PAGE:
Figment is the beloved purple dragon that is featured in all the various versions of the Epcot attraction Journey Into Imagination. Created by Dreamfinder from "two tiny wings, eyes big and yellow, horns of a steer, royal purple pigment and a dash of childish delight" in addition to (according to press material and Birnbaum's guide) a lizard's body and a crocodile's nose.
He also appeared in several of EPCOT Educational Films made for schools, including:
- Would You Eat a Blue Potato?
- What Can You See By Looking?
- Do Dragons Dream?
- How Does it Feel to be an Elephant?
- How Does it feel to Fly?
- How Does Sound Sound?
- What’s an Abra Without a Cadabra?
- Reading Magic with Figment and Peter Pan
- Reading Magic with Figment and Alice in Wonderland
In the original version of the ride, he acts as a young and curious student of the imagination to Dreamfinder. In the current version, he is well aware of what imagination is and is mostly a prankster, pulling tricks on Dr. Nigel Channing (Eric Idle) until he is willing to listen to him and his lesson that imagination works best when set free.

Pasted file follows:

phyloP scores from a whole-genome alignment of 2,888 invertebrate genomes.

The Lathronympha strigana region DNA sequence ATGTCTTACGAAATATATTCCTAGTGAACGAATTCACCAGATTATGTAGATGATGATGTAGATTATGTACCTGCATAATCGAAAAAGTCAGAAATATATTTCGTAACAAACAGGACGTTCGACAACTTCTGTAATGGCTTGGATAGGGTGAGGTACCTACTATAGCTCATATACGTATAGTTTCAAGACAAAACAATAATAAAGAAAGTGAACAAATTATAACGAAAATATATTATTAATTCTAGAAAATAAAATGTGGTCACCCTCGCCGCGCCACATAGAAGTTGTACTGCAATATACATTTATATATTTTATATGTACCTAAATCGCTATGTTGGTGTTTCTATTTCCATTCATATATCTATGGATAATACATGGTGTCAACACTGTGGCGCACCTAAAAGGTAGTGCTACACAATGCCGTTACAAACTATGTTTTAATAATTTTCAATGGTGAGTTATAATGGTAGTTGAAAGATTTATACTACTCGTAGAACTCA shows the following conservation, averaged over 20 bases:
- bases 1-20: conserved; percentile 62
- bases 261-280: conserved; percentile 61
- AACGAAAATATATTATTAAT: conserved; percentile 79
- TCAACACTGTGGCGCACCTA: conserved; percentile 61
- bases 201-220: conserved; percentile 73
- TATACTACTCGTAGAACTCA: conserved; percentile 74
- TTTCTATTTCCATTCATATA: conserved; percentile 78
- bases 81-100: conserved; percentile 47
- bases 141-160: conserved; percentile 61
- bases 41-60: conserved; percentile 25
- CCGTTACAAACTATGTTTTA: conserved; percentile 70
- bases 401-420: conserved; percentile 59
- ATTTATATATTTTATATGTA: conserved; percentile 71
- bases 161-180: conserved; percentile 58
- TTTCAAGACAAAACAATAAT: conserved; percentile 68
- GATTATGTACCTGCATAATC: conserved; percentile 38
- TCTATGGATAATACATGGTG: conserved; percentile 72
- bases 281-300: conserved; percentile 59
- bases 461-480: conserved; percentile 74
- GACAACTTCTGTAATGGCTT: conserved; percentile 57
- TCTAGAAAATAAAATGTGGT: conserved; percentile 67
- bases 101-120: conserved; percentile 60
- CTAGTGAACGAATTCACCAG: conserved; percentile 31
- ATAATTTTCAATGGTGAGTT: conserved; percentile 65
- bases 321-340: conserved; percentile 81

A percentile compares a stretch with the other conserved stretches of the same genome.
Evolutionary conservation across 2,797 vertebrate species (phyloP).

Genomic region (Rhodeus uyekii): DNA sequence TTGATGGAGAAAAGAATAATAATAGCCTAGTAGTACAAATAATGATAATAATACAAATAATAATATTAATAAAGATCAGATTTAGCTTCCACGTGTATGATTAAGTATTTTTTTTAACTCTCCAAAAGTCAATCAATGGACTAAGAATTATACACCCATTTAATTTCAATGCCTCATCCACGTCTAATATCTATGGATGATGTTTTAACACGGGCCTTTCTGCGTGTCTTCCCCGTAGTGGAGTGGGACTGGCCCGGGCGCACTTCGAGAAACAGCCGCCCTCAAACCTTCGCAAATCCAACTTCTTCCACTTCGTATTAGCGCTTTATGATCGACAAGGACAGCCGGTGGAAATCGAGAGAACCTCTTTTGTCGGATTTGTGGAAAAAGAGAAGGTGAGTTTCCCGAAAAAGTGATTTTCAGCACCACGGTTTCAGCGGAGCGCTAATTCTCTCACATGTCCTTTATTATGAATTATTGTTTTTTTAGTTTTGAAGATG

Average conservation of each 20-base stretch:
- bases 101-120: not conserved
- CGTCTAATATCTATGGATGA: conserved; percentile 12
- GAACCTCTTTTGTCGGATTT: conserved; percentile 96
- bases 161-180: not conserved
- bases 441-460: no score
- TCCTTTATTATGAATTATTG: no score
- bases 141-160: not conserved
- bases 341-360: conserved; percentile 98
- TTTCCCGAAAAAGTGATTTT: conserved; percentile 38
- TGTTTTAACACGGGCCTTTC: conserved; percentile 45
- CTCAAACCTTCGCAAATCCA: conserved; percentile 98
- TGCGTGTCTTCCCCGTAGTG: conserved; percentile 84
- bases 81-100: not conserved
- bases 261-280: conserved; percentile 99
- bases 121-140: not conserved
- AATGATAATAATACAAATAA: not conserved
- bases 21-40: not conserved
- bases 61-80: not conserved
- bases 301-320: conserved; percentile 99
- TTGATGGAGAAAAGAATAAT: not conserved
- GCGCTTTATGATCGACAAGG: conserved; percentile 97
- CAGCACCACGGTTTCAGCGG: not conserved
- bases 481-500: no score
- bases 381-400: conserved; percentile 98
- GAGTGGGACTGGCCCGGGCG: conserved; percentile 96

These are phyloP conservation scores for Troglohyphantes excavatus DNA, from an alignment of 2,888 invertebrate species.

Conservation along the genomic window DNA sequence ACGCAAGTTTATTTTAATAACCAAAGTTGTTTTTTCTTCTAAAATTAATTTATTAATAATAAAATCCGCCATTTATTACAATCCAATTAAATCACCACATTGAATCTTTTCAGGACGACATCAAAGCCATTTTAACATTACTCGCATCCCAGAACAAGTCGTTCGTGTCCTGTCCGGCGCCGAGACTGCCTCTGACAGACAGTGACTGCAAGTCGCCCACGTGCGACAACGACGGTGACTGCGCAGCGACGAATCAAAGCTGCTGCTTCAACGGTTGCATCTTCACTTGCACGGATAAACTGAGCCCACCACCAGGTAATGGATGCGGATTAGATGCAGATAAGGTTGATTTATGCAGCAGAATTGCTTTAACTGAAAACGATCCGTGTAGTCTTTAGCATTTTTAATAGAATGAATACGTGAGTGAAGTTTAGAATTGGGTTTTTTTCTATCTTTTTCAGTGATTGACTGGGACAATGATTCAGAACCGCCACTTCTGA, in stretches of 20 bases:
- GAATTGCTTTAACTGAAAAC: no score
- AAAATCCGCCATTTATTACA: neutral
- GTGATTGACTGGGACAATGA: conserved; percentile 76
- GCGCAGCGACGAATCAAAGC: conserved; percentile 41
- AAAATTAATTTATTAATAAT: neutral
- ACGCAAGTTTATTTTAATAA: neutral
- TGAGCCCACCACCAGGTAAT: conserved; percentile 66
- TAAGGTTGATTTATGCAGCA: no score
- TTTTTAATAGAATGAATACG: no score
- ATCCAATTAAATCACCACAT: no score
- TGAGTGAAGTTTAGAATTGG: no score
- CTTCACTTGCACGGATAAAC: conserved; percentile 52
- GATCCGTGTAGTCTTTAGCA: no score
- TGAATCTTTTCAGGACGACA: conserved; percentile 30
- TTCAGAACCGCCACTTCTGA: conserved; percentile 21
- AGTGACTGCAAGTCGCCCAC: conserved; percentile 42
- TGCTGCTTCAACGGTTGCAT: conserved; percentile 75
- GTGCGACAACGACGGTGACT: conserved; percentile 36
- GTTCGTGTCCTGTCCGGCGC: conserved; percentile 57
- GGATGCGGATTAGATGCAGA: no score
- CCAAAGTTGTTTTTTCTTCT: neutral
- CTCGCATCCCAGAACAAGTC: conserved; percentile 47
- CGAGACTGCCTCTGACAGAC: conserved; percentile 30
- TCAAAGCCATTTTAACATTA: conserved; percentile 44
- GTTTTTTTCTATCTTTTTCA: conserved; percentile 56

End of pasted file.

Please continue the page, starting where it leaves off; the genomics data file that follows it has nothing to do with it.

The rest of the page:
Behind the Scenes
The Journey Into Imagination pavilion, was one of the last of the original Epcot pavilions to be designed. Looking for host characters, inspiration was taken from the mothballed Discovery Bay project for Disneyland. An attraction called "Professor Marvel's House of Illusions" was to have been hosted by the titular eccentric scientist, who among his other endeavors, bred dragons as a hobby. The Professor and one of his smaller dragons would soon evolve into Dreamfinder and Figment. Figment was also inspired by a line in an episode of Magnum PI. In the episode, Higgins' garden was being destroyed by a goat Magnum hid in his backyard. When Magnum tells Higgins it's only a Figment of his Imagination, he replies that "Figments don't eat grass!". Realizing that a Figment of the imagination had never really been visualized, the dragon was given his name. During most of the development, Figment was green rather than his familiar purple pigment. At the insistence of Kodak, who thought the green was too reminiscent of business rival FujiFilm, the color was changed to how he is seen today.